What is Acupuncture?
Acupuncture applies needles, heat, pressure,
and other treatments to certain places on
the skin to cause a change in the physical
functions of the body. The use of acupuncture
is part of traditional Chinese medicine.
Tradtional Chinese medicine is a medical
system that has been used for thousands
of years to prevent, diagnose, and treat
Acupuncture is based on the belief that
qi (vital energy) flows through the body
along a network of paths, called meridians.
Qi is said to affect a person's spiritual,
emotional, mental, and physical condition.
According to traditional Chinese medicine,
qi has two forces, yin and yang. Yin and
yang are opposite forces that work together
to form a whole. The forces of yin and yang
depend on each other and are made from each
other in an unending cycle, such as hot
and cold, day and night, and health and
disease. Nothing is ever all yin or all
yang, both exist in all things, including
people. Many of the major organs of the
body are believed to be yin-yang pairs that
must be in balance to be healthy. When a
person's yin and yang are not in balance,
qi can become blocked. Blocked qi causes
pain, illness, or other health problems.
Traditional Chinese medicine uses acupuncture,
diet, herbal therapy, meditation, physical
exercise, and massage to restore health
by unblocking qi and correcting the balance
of yin and yang within the person.
What are Acupoints?
According to traditional Chinese medicine,
qi can be unblocked by using acupuncture
at certain places on the skin, called acupoints.
Acupoints are places where the meridians
come to the surface of the body. There are
more than 2,000 acupoints on the human body,
with specific acupoints for each condition
What is the history of the discovery
and use of acupuncture as a complementary
and alternative treatment?
The oldest medical book known, written
in China 4000 years ago, describes the use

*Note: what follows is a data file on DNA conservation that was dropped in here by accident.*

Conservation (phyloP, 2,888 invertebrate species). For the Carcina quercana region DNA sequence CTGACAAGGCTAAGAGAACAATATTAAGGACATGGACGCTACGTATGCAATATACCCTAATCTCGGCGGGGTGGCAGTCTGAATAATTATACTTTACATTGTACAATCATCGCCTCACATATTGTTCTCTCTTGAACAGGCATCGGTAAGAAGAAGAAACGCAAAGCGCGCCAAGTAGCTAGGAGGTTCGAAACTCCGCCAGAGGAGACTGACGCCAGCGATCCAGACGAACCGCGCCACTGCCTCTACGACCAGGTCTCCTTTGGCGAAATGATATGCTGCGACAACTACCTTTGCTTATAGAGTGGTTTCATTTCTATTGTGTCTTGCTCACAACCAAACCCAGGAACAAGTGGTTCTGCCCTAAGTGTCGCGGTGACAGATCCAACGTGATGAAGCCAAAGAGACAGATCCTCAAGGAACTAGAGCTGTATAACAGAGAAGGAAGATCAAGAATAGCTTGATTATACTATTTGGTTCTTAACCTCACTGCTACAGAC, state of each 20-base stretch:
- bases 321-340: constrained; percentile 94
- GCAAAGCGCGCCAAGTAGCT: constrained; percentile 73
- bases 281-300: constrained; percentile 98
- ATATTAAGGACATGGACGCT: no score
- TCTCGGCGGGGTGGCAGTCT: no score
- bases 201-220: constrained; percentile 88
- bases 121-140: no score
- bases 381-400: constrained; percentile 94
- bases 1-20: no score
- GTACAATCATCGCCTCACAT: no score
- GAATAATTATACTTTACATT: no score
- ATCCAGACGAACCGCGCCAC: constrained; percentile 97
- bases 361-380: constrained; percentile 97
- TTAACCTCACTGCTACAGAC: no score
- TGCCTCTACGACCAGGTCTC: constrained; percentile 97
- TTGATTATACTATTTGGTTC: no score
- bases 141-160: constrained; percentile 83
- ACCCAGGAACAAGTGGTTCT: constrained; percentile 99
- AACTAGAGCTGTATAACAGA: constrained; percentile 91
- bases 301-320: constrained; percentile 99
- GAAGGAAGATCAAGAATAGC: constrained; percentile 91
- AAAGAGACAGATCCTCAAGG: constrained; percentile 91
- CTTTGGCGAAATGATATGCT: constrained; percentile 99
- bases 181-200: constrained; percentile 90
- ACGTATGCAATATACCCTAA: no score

of acupuncture to treat medical problems.
Research on acupuncture began in the United
States in 1976. Twenty years later, the
US Food and Drug Administration (FDA) approved
the acupuncture needle as a medical device.
Many illnesses are treated with acupuncture.
How is acupuncture administered?
The acupuncture method most well-known
uses needles. Disposable, stainless steel
needles that are slightly thicker than a
human hair are inserted into the skin at
acupoints. The acupuncture practitioner
determines the correct acupoints to use
for the problem being treated. The inserted
needles may be twirled, moved up and down
at different speeds and depths, heated,
or charged with a weak electric current.
There are other acupuncture methods that
do not use needles.
What are some acupuncture techniques?
* Electroacupuncture: A procedure in which
pulses of weak electrical current are sent
through acupuncture needles into acupoints
in the skin.
* Trigger point acupuncture: The placing
of acupuncture needles in a place on the
skin that is away from the painful part
of the body. Trigger points have to do with
referred pain, pain that is not felt at
the site of injury, but is sent along nerves
and felt elsewhere in the body.
* Laser acupuncture: The use of a weak laser
beam instead of an acupuncture needle to
stimulate an acupoint.
* Acupuncture point injection: The use of
a syringe and needle to injectdrugs, vitamins,
herbal extracts, or other fluids into the
body at an acupoint.
* Microwave acupuncture: The use of a microwave
device attached to an acupuncture needle
to deliver microwave radiation to an acupoint.
* Acupressure: A type of massage therapy
in which the fingers are used to press on
an acupoint. In cancer patients, acupressure
has been used to control symptoms such as
pain or nausea and vomiting.
* Moxibustion: A type of heat therapy in
which an herb is burned above the body to
warm a meridian at an acupoint and increase
the flow of blood and qi. The herb may be
placed directly on the skin, held close
to the skin for several minutes, or placed
on the tip of an acupuncture needle.
* Cupping: A procedure in which a rounded
glass cup is warmed and placed upside down
over an area of the body, making a vacuum
that holds the cup to the skin. Cupping
is used to increase the flow of blood and
qi. It is believed to open up the skin's
pores and allow toxins to leave the body.
Have any side effects or risks
been reported from acupuncture?
There have been few complications reported.
It is important to seek treatment from a
qualified acupuncture practitioner like
Li's Acupuncture, who uses a new set of
disposable (single-use) needles for each
Is acupuncture approved by the
US Food and Drug Administration (FDA) for
use as a cancer treatment in the United
The FDA approved acupuncture needles for
use by licensed practitioners in 1996. The
FDA requires that sterile, nontoxic needles
be used and that they be labeled for single
use by qualified practitioners only.
More than 40 states and the District of
Columbia have laws regulating acupuncture
practice (see www.acufinder.com for an online
database of licensed acupuncture providers).
The National Certification Commission for
Acupuncture and Oriental Medicine (www.nccaom.org)
certifies practitioners of acupuncture and
traditional Chinese medicine (TCM). Most
states require this certification.